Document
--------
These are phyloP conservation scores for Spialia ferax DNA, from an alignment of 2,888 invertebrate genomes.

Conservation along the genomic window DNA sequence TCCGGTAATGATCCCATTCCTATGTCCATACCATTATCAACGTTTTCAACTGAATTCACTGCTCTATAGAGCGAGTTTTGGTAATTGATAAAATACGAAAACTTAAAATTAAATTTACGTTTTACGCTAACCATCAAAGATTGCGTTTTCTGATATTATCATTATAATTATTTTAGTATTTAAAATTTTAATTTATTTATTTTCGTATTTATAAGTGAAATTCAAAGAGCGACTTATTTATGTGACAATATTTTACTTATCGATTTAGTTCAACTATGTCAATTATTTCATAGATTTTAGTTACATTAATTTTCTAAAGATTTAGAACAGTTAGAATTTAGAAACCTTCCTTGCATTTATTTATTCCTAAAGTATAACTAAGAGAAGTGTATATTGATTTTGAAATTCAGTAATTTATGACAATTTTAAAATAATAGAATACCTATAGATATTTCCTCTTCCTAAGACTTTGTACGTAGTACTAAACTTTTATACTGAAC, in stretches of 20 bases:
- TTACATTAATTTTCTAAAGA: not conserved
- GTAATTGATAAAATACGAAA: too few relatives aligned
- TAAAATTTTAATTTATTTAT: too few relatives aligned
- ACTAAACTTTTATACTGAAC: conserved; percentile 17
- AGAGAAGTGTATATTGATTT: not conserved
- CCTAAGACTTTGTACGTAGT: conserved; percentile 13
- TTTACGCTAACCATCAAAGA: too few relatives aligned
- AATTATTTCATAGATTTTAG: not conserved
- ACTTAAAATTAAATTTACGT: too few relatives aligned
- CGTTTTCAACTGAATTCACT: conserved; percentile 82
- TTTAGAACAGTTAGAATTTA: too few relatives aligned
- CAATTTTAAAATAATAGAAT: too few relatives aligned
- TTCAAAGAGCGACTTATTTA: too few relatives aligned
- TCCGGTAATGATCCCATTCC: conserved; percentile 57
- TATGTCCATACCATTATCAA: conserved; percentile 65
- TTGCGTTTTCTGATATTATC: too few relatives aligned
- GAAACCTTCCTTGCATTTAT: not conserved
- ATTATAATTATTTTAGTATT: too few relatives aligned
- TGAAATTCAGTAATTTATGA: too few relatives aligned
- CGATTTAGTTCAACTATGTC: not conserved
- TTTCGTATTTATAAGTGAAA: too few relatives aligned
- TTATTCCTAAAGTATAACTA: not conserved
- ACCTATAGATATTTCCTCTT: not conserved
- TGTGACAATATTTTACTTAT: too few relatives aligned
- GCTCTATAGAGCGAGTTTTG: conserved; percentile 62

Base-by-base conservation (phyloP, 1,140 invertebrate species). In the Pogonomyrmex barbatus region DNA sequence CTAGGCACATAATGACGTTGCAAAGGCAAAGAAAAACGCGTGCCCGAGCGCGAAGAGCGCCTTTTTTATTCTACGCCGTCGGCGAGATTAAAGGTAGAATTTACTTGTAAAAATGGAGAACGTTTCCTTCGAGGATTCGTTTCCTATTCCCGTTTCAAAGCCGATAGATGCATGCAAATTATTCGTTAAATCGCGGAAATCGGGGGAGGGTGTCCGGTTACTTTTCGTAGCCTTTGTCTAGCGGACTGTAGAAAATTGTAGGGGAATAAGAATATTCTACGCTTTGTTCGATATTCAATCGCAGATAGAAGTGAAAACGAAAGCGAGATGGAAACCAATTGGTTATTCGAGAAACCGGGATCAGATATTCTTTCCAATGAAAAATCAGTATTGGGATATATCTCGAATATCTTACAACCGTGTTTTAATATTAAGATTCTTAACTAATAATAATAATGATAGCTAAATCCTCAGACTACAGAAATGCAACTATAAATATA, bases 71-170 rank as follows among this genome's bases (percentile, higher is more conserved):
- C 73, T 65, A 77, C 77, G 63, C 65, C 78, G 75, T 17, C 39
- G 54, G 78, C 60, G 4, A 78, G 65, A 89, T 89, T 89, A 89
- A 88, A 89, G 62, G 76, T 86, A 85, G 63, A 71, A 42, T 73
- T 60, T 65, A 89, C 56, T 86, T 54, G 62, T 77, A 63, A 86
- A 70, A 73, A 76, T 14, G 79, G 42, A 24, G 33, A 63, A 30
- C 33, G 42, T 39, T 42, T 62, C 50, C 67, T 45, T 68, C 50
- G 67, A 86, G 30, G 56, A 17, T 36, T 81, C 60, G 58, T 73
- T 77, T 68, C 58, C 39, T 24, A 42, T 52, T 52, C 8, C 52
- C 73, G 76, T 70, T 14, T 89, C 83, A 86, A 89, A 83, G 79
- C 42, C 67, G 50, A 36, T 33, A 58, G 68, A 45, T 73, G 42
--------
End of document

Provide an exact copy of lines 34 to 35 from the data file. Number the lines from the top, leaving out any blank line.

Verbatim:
- C 33, G 42, T 39, T 42, T 62, C 50, C 67, T 45, T 68, C 50
- G 67, A 86, G 30, G 56, A 17, T 36, T 81, C 60, G 58, T 73